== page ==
Since the initial discovery of the ER-α A908G mutation in breast hyperplasias [9], four studies have failed to detect this variant in benign or malignant breast tissues [1720]. Three of these used fluorescent DNA sequencing [1820] and one used a MboII restriction digest approach [17]. To determine whether differences in laboratory methods contributed to these negative results, we performed several direct comparisons between 33P-cycle sequencing, which we used to confirm SSCP-positive findings in the CBCS, and fluorescent DNA sequencing with Big Dye terminators, 35S manual DNA sequencing, and the SNaPshot dideoxy single-base extension method.

We selected a panel of 10 CBCS breast tumors, 8 positive and 2 negative for the ER-α A908G mutation according to 33P-cycle sequencing (Table 2). The proportion of mutant in the eight positive tumors ranged from about 5% to 100% of template, on the basis of the relative intensities of mutant to wild-type bands on 33P-cycle sequencing autoradiographs. Fluorescent sequencing was initially performed on the 104-bp ER-α exon 4 fragment that was used in SSCP and 33P-cycle sequencing, but this small amplicon did not yield satisfactory fluorescent sequencing data because of its high G/C content and the close proximity of primers to the codon of interest. Primers were redesigned to generate a larger 219-bp ER-α exon 4 PCR product, which yielded good quality fluorescent sequencing. However, all eight 33P-cycle sequencing-positive tumors were completely negative by fluorescent sequencing, even though cloned DNA from the positive control breast tissue, which contained only mutant and no competing wild-type sequence, did exhibit the ER-α A908G mutation by this method. The SNaPshot method detected the mutation in seven of the eight positive tumors, but failed to identify it in one tumor in which it was present at less than 20% of total DNA template. An example of the results obtained using multiple screening methods for one ER-α A908G mutation-positive CBCS tumor is given in Fig. 2.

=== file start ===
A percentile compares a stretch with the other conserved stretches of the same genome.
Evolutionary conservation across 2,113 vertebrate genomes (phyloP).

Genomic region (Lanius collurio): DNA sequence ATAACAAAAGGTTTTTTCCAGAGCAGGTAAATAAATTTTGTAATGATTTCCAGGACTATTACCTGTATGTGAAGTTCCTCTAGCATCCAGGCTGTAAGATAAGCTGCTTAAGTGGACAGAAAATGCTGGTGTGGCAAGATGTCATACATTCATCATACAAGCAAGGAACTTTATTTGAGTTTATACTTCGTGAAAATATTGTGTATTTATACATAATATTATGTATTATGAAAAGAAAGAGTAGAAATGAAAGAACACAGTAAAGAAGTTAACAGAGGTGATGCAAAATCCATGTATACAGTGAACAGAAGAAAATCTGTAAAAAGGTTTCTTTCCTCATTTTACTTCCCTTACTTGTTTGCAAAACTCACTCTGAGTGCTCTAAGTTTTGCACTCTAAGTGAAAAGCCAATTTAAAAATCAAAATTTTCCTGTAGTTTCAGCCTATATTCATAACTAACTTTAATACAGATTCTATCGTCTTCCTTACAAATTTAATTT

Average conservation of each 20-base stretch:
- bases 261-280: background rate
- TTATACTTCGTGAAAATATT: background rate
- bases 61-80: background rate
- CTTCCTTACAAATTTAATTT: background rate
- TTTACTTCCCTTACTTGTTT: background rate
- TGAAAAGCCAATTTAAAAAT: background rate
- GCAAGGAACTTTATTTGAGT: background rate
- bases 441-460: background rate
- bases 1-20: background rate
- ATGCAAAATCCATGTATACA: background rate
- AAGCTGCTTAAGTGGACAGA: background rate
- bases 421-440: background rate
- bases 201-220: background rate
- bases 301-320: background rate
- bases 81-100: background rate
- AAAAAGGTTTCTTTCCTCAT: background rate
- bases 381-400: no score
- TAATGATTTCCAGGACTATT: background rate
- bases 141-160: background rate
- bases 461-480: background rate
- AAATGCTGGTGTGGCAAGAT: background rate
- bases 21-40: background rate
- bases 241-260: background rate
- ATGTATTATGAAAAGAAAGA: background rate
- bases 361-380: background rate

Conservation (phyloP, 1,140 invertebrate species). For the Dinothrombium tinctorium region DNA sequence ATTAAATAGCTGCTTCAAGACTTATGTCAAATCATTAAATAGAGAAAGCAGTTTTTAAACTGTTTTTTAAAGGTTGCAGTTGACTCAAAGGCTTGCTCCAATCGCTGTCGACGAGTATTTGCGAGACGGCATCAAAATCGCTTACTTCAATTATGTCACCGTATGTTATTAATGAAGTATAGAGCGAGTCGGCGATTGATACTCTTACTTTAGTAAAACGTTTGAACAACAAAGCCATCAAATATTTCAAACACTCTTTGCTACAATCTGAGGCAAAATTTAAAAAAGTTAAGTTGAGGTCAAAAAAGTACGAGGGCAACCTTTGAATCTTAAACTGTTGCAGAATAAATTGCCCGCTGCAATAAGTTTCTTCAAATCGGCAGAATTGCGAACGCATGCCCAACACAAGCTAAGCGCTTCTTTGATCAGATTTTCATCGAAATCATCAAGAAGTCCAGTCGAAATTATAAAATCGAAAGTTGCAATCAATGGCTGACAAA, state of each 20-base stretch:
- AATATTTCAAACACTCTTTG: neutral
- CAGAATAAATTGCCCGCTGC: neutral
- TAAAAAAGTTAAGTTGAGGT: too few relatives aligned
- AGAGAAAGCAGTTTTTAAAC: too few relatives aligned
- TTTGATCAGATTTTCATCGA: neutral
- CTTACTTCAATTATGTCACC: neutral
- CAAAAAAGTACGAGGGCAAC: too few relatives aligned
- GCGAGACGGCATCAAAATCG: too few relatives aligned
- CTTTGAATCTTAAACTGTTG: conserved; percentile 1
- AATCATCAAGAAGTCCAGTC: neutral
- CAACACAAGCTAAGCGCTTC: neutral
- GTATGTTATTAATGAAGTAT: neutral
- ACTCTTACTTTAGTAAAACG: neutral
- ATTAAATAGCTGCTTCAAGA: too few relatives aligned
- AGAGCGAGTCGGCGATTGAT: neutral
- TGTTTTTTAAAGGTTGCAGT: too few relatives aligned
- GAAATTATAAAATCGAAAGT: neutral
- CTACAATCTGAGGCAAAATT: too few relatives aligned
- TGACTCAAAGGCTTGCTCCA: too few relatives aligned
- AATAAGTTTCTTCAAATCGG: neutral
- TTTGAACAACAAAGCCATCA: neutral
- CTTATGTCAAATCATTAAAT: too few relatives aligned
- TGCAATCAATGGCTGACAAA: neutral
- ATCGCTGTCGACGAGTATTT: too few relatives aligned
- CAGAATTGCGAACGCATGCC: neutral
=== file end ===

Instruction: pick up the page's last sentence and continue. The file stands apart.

Table 2 Comparative results of screening methods to detect the ER-α A908G mutation
Figure 2
figure 2

Comparison of screening methods in one ER-α A908G mutation-positive breast tumor from the CBCS. (a) Single-strand conformational polymorphism analysis of three Carolina Breast Cancer Study (CBCS) breast tumors, with the mutant band in tumor 622 indicated by an arrow. Tumors 615 and 617 contain only wild-type estrogen receptor (ER). (b) 33P-cycle sequencing showing the A908G point mutation in CBCS breast tumor 622 (indicated by the arrow). (c) SNaPshot dideoxy primer extension analysis showing the wild-type (wt) and mutant (mut) ER peaks in both the 5' and 3' directions in CBCS breast tumor 622. Note that in the 5' direction the wild-type peak (A) is green and the mutant (G) is blue, whereas in the 3' direction, the wild-type peak (T) is red and the mutant (C) is black. (d) Big Dye terminator cycle sequencing analysis in the exon 4 region of ER-α surrounding codon 303 in CBCS breast tumor 622. Codon 303 is boxed; note that only the wild-type sequence (AAG) is observed.